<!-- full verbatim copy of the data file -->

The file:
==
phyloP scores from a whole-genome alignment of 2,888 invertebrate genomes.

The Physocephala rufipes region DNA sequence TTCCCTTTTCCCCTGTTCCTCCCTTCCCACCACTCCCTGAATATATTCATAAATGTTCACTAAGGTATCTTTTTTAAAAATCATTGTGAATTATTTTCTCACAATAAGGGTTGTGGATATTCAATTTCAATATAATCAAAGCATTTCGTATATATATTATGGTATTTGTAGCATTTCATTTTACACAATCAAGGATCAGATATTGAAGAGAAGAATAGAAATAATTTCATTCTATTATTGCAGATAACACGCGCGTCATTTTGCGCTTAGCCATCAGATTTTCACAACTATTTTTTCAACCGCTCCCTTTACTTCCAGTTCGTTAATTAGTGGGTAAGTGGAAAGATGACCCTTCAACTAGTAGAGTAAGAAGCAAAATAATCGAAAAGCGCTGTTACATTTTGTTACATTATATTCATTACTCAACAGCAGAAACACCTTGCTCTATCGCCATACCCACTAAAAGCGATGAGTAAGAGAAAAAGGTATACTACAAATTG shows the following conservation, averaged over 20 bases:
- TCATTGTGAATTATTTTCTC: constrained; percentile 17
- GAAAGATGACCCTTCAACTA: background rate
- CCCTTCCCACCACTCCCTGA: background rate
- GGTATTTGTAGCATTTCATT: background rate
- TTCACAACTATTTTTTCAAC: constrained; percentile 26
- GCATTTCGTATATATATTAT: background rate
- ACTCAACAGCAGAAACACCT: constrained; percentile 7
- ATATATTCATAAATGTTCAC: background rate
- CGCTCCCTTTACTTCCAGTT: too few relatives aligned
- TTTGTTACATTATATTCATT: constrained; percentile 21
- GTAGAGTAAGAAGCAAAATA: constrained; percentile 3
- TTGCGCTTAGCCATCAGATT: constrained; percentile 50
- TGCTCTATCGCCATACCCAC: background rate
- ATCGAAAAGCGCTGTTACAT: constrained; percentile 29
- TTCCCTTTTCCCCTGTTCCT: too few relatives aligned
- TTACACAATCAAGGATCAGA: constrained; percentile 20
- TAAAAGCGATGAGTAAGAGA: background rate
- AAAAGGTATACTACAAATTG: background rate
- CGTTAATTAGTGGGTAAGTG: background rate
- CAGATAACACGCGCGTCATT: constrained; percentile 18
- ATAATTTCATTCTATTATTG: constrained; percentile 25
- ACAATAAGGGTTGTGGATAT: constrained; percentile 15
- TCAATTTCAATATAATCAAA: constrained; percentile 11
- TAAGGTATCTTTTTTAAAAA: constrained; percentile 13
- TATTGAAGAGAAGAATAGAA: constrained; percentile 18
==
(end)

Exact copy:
phyloP scores from a whole-genome alignment of 2,888 invertebrate genomes.

The Physocephala rufipes region DNA sequence TTCCCTTTTCCCCTGTTCCTCCCTTCCCACCACTCCCTGAATATATTCATAAATGTTCACTAAGGTATCTTTTTTAAAAATCATTGTGAATTATTTTCTCACAATAAGGGTTGTGGATATTCAATTTCAATATAATCAAAGCATTTCGTATATATATTATGGTATTTGTAGCATTTCATTTTACACAATCAAGGATCAGATATTGAAGAGAAGAATAGAAATAATTTCATTCTATTATTGCAGATAACACGCGCGTCATTTTGCGCTTAGCCATCAGATTTTCACAACTATTTTTTCAACCGCTCCCTTTACTTCCAGTTCGTTAATTAGTGGGTAAGTGGAAAGATGACCCTTCAACTAGTAGAGTAAGAAGCAAAATAATCGAAAAGCGCTGTTACATTTTGTTACATTATATTCATTACTCAACAGCAGAAACACCTTGCTCTATCGCCATACCCACTAAAAGCGATGAGTAAGAGAAAAAGGTATACTACAAATTG shows the following conservation, averaged over 20 bases:
- TCATTGTGAATTATTTTCTC: constrained; percentile 17
- GAAAGATGACCCTTCAACTA: background rate
- CCCTTCCCACCACTCCCTGA: background rate
- GGTATTTGTAGCATTTCATT: background rate
- TTCACAACTATTTTTTCAAC: constrained; percentile 26
- GCATTTCGTATATATATTAT: background rate
- ACTCAACAGCAGAAACACCT: constrained; percentile 7
- ATATATTCATAAATGTTCAC: background rate
- CGCTCCCTTTACTTCCAGTT: too few relatives aligned
- TTTGTTACATTATATTCATT: constrained; percentile 21
- GTAGAGTAAGAAGCAAAATA: constrained; percentile 3
- TTGCGCTTAGCCATCAGATT: constrained; percentile 50
- TGCTCTATCGCCATACCCAC: background rate
- ATCGAAAAGCGCTGTTACAT: constrained; percentile 29
- TTCCCTTTTCCCCTGTTCCT: too few relatives aligned
- TTACACAATCAAGGATCAGA: constrained; percentile 20
- TAAAAGCGATGAGTAAGAGA: background rate
- AAAAGGTATACTACAAATTG: background rate
- CGTTAATTAGTGGGTAAGTG: background rate
- CAGATAACACGCGCGTCATT: constrained; percentile 18
- ATAATTTCATTCTATTATTG: constrained; percentile 25
- ACAATAAGGGTTGTGGATAT: constrained; percentile 15
- TCAATTTCAATATAATCAAA: constrained; percentile 11
- TAAGGTATCTTTTTTAAAAA: constrained; percentile 13
- TATTGAAGAGAAGAATAGAA: constrained; percentile 18